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Female Drivers Could Make The Roads Safer

A recent ATRI analysis that examined 12 behaviors, including prior collisions, traffic law violations, and convictions, found that women are safer truck drivers than men. In fact, this study found that male truck drivers are 20 percent more likely to get into a crash than their female counterparts.

The U.S. Bureau of Labor Statistics noted that truck driver deaths reached a 29-year high in 2017 with 840 fatalities. That was a 6.6 percent increase over the 786 who died in 2016. The conclusion? Recruiting female truck drivers could help reduce the record number of truckers dying in crashes.

“We always knew that women were safer drivers,” said Ellen Voie, chief executive and founder of the nonprofit Women in Trucking Association. “We just didn’t have proof.”

The ATRI’s Crash Predictor model was built from examining 435,000 individual driver records over two years. According to this model, reckless driving and failure to yield the right of way were the top indicators of a driver’s likelihood of getting into a crash. When comparing female and male drivers, male truckers were found to be more reckless, more likely to be convicted of running a traffic signal, and less likely to wear seat belts.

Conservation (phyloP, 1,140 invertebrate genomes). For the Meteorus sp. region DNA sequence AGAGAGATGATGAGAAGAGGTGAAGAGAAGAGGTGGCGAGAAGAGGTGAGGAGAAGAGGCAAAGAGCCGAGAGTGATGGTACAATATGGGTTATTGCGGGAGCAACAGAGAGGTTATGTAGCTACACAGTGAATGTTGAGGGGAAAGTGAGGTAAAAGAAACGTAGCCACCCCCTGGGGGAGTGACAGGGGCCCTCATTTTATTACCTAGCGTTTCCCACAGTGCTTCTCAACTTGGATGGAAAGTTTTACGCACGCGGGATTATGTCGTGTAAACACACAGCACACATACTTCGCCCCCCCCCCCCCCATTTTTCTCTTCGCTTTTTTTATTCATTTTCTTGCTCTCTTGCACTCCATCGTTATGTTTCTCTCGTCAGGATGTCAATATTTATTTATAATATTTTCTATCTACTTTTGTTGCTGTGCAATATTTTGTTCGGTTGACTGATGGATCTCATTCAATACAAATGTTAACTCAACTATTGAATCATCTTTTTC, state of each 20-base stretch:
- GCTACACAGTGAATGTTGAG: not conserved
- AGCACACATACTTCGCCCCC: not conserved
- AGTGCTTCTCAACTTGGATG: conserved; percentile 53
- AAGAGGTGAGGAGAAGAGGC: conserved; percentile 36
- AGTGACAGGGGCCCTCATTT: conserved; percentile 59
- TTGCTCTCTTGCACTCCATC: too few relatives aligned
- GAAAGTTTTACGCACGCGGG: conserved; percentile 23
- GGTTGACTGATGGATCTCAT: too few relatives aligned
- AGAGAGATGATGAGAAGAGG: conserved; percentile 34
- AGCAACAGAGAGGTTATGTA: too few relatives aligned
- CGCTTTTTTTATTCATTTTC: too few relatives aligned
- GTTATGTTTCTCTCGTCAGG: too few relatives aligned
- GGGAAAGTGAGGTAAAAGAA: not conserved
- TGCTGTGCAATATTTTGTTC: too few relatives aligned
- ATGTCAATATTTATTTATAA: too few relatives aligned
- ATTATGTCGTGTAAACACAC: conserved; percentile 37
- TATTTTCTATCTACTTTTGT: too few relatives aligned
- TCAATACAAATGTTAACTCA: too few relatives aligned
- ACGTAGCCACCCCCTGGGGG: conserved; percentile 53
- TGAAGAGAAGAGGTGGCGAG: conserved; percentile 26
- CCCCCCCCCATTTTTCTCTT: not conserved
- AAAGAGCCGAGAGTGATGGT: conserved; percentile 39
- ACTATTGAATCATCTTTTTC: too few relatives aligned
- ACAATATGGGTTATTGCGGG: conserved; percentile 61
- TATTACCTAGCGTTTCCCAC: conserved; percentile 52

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Topics: Women In Trucking

Smart Trucking: Ryder’s ‘Female-Friendly’ Truck Packages

(Image courtesy of: Medill Reports Chicago - Northwestern University)

Two years ago, Ryder System along with the help of several OEMs and the Women in Trucking Association, a non-profit organization that encourages the employment of women in the trucking industry, came up with the idea of a custom vehicle design to better meet the needs of female drivers. This design included 15 unique specs that would be better suited to women -- as well as some men. Two years ago this was big news. And, in our opinion, it still is. We encourage fleet owners and managers at every opportunity to take advantage of Ryder’s female-friendly vehicle lease packages, if they haven’t already.

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Topics: Women In Trucking

Study Suggests Female Veterans Make Great Truck Drivers

The U.S. trucking industry has been dealing with a severe shortage of drivers for years now. According to the American Trucking Associations, the industry faces an immediate shortfall of 48,000 drivers, which is on track to quadruple by 2025. Those are daunting numbers to say the least.

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Topics: Women In Trucking

Cheering On More Women In Trucking Despite Stereotypes

The numbers are in and, according to the federal government, the trucking industry has one of the lowest percentages of women in the workforce. According to the Bureau of Labor Statistics, women made up 46.8 percent of all laborers 16 years or older in 2015. But, of the more than 2 million workers in the trucking industry, only 11.4 percent were female. The most recent survey shows that women constitute just 5.1 percent of truck drivers -- the smallest percentage since 2011.

But, change is in the air.

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Topics: Women In Trucking